Desire: A Reckoning

Jessie Cole

Desire: A Reckoning
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Desire: A Reckoning

Jessie Cole

What to do with the intensity of longing that occasionally arises? Sometimes I hug my pup so hard he growls. When my pup growls, I realise I need to find some other way of letting off steam. It’s easy to imagine I could just touch myself and be done with it, but no matter how many times I make myself come, that feeling of wanting doesn’t subside. A friend has a term for the need for touch - ‘skin hungry'. Lots of people live without sex, but I find it a kind of deprivation.

What does it mean to be awakened? To want? To love? Jessie Cole is in her late thirties when she meets a man twenty years older than she is. They become lovers. Both passionate and companionable, fraught and uneven, their relationship tests her fears and anxieties. Through their interstate affair, through bushfires and the pandemic, she learns about herself, how her initiations into womanhood shaped who she is now, and how the shadow of family trauma still inhabits her body.

Jessie Cole has written an unabashed, thrilling exploration of the very nature of desire, a story about vulnerability and strength, loss and regeneration. A memoir of the body, Desire is a visceral book in which feeling and longing are laid bare.


A person could be forgiven for assuming a memoir with the title ‘Desire’ would be a no-holds-barred peek behind bedroom doors, especially when the back-cover blurb asks the question, ‘What does it mean to be awakened? To want? To love?’ While that’s true to a certain extent, the ‘desire’ of Jessie Cole’s memoir title is much more nuanced than that.

Cole has experienced one trauma after another since she was 12 years of age, and as a result, her body often reacts in involuntary ways whenever intimacy is on the cards. Her body commando-rolls away from a looming kiss. Her tongue swells up at the thought of an upcoming date. She gets conjunctivitis, migraines, body tremors, hives, ‘strange compulsive behaviours like twirling my clothes into balls and rubbing my belly’. In addition, her safe place has always been the forest she lives in, but that sense of safety has come under attack by Australia’s increasingly vicious cycle of floods and bushfires (the image of a metal shipping container floating down the river and becoming wedged on top of her favourite rock, unable to be shifted, is one of many that eloquently convey the heavy sense of dread Cole experiences in the world). But despite her body’s defence mechanisms, Cole is determined to connect on a deep, sensual level with an older man she finds compellingly attractive.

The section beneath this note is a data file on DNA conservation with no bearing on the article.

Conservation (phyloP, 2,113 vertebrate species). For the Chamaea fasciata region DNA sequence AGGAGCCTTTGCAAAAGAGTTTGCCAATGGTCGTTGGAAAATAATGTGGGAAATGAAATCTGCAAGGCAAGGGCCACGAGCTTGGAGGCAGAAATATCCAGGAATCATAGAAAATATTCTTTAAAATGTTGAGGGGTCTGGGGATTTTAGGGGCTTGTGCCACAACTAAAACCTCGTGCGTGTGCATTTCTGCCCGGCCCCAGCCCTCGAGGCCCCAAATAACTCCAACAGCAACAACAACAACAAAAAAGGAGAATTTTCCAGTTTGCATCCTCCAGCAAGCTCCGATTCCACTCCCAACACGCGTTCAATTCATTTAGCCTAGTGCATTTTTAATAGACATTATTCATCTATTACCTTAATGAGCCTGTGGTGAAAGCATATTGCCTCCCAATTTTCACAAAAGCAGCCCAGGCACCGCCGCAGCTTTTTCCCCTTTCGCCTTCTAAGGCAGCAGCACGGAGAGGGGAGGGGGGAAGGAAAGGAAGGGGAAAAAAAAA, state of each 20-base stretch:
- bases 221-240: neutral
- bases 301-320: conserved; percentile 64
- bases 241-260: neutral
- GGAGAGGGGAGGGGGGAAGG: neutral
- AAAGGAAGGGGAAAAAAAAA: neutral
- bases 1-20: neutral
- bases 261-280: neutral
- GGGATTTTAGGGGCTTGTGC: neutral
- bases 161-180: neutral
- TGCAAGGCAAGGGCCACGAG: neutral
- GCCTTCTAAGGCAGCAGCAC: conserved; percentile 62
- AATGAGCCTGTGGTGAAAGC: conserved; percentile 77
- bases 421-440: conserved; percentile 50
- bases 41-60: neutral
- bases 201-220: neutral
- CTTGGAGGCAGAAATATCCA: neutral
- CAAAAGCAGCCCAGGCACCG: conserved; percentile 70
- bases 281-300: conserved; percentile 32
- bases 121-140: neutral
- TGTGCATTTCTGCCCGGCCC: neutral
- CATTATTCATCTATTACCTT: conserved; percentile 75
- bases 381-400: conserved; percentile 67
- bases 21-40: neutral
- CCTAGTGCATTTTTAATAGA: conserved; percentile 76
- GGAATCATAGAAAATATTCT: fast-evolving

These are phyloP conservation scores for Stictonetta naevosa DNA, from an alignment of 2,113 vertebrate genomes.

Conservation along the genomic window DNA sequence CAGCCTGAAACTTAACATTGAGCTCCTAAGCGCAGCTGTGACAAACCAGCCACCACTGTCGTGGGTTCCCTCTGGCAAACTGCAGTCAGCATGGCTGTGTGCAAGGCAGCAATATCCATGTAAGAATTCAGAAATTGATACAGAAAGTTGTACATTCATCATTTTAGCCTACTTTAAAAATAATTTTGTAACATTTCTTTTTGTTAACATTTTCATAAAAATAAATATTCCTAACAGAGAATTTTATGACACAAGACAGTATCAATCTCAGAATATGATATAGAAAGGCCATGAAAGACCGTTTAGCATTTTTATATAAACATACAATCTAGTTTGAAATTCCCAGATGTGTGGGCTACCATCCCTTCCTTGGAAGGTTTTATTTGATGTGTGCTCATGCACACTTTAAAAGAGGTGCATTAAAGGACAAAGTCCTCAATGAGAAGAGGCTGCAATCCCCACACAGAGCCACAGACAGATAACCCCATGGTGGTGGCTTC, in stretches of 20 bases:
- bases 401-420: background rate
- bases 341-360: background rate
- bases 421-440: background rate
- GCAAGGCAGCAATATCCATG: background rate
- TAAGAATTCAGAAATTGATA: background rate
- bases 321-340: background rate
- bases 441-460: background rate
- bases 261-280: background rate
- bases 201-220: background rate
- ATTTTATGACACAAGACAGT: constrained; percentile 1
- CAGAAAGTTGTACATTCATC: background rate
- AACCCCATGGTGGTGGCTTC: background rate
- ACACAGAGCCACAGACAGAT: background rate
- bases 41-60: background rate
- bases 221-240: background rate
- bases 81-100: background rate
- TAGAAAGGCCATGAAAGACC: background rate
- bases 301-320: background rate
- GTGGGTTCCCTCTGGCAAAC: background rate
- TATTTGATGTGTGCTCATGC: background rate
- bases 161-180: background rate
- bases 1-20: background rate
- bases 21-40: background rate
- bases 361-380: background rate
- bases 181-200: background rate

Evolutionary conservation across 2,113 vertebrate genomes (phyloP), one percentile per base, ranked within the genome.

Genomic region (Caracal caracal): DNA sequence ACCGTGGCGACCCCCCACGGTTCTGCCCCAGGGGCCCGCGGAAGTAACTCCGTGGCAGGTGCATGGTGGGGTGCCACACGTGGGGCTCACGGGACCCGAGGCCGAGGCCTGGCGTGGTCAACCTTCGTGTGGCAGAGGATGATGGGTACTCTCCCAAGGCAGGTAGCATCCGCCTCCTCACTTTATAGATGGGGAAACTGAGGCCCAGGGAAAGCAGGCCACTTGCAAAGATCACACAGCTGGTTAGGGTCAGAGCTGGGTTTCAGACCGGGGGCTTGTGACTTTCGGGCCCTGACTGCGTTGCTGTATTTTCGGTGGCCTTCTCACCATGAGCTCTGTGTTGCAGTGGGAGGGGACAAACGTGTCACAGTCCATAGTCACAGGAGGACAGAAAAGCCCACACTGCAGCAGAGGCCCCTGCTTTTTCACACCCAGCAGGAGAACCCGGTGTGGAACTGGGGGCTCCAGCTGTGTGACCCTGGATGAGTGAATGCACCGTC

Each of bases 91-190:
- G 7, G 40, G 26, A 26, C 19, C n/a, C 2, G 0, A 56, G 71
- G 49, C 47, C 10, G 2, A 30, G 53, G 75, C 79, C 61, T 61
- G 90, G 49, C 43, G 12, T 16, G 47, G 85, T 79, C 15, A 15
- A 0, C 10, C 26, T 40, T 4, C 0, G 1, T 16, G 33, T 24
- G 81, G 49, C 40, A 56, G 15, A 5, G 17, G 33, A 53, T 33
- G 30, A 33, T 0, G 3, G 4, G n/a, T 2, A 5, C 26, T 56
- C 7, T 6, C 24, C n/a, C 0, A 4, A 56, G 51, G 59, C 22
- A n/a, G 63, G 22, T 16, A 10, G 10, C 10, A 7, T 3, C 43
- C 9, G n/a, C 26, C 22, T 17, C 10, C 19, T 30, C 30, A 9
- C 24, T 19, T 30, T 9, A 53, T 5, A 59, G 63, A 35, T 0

In the end, this memoir is less about Cole’s desire for a single man, and more about her desire to be able to wrest back control of her body. Her desire for the world to start caring more about our climate crisis and do something about it. Her desire for her internal and external landscapes to align in a more compassionate way. This is a love story about one woman’s efforts to escape the clutches of trauma on her own terms.

Gabrielle Williams is the manager of the Readings Prizes

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